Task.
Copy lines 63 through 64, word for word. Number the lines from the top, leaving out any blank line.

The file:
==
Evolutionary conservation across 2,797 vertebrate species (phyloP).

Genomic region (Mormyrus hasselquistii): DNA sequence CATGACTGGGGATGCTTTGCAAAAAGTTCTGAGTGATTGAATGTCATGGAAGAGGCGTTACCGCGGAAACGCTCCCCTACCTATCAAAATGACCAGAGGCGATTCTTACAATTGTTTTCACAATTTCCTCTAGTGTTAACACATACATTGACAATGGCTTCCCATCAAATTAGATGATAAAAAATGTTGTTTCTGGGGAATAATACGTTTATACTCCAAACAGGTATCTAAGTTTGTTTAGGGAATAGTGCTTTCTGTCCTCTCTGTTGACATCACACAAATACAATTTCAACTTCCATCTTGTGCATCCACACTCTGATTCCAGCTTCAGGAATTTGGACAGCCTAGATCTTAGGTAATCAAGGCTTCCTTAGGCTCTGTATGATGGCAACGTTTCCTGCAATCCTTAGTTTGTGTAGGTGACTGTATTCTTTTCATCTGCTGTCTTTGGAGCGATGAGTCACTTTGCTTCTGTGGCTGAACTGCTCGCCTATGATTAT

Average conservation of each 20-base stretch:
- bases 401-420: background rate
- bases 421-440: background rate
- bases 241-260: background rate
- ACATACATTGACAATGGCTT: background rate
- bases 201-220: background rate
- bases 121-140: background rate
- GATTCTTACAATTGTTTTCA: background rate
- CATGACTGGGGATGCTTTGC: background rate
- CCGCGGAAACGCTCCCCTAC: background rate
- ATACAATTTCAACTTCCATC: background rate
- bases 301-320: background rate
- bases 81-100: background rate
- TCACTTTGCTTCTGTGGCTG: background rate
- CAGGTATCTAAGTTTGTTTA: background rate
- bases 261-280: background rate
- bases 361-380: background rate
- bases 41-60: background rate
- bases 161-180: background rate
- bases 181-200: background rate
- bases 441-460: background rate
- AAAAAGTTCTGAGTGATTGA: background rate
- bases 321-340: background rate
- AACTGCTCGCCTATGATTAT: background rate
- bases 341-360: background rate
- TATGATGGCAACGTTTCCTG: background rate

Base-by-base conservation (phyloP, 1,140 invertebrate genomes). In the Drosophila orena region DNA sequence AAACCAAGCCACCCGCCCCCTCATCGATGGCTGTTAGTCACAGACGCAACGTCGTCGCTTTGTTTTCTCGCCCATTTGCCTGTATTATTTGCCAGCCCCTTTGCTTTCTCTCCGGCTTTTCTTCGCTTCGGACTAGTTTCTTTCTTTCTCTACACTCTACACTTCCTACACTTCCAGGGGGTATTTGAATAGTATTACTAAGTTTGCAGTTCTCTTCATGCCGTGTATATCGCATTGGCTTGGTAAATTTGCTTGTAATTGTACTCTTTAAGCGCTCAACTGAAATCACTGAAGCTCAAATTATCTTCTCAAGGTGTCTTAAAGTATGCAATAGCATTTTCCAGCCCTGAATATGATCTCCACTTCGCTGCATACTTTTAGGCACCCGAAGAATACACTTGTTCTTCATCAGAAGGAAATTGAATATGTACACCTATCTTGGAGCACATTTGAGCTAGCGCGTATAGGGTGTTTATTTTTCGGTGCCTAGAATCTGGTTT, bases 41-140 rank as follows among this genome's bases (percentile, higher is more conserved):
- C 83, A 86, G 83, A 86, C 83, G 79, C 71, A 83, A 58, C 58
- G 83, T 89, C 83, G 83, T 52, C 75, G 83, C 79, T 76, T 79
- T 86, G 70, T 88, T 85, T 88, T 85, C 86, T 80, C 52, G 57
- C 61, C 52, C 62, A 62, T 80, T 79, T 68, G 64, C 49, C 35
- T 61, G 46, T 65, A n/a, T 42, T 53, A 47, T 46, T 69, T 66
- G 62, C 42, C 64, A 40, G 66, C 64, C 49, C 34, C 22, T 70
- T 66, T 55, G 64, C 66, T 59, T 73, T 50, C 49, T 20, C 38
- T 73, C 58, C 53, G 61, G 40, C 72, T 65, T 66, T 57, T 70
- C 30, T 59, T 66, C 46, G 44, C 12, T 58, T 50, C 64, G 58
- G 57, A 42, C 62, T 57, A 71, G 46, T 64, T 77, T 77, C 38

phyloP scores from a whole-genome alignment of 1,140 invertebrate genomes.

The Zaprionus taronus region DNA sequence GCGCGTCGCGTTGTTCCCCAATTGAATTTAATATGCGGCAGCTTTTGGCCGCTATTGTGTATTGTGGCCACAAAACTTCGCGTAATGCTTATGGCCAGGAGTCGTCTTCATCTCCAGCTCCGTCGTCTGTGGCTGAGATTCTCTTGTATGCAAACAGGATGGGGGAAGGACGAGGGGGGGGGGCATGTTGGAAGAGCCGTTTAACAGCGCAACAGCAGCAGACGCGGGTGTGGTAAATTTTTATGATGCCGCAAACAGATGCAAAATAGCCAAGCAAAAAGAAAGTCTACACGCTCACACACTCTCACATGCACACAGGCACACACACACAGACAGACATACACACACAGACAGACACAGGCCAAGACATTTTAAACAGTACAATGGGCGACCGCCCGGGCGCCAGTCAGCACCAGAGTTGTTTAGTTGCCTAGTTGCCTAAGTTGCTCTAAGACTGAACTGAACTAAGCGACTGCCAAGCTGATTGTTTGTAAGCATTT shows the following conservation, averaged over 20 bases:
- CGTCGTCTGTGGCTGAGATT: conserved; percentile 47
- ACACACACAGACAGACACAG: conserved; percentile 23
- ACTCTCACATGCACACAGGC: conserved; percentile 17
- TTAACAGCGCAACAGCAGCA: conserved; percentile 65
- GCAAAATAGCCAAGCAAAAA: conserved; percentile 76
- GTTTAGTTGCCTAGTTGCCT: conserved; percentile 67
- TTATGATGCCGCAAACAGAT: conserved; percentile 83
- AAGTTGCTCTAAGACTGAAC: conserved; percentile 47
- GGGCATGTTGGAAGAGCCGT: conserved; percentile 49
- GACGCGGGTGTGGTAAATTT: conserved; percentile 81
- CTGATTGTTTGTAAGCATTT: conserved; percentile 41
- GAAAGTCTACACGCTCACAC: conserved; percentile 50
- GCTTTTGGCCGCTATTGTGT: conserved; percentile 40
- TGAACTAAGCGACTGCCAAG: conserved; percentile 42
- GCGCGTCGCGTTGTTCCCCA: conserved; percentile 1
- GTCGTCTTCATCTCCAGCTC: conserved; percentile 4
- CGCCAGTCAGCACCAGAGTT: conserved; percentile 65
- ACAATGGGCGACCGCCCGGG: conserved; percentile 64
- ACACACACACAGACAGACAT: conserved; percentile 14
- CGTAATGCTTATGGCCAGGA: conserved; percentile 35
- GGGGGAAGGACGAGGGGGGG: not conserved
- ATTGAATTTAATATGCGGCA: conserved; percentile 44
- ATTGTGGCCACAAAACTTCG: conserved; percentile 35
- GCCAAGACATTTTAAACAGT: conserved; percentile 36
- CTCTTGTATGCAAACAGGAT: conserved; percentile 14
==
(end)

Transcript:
- ATTGAATTTAATATGCGGCA: conserved; percentile 44
- ATTGTGGCCACAAAACTTCG: conserved; percentile 35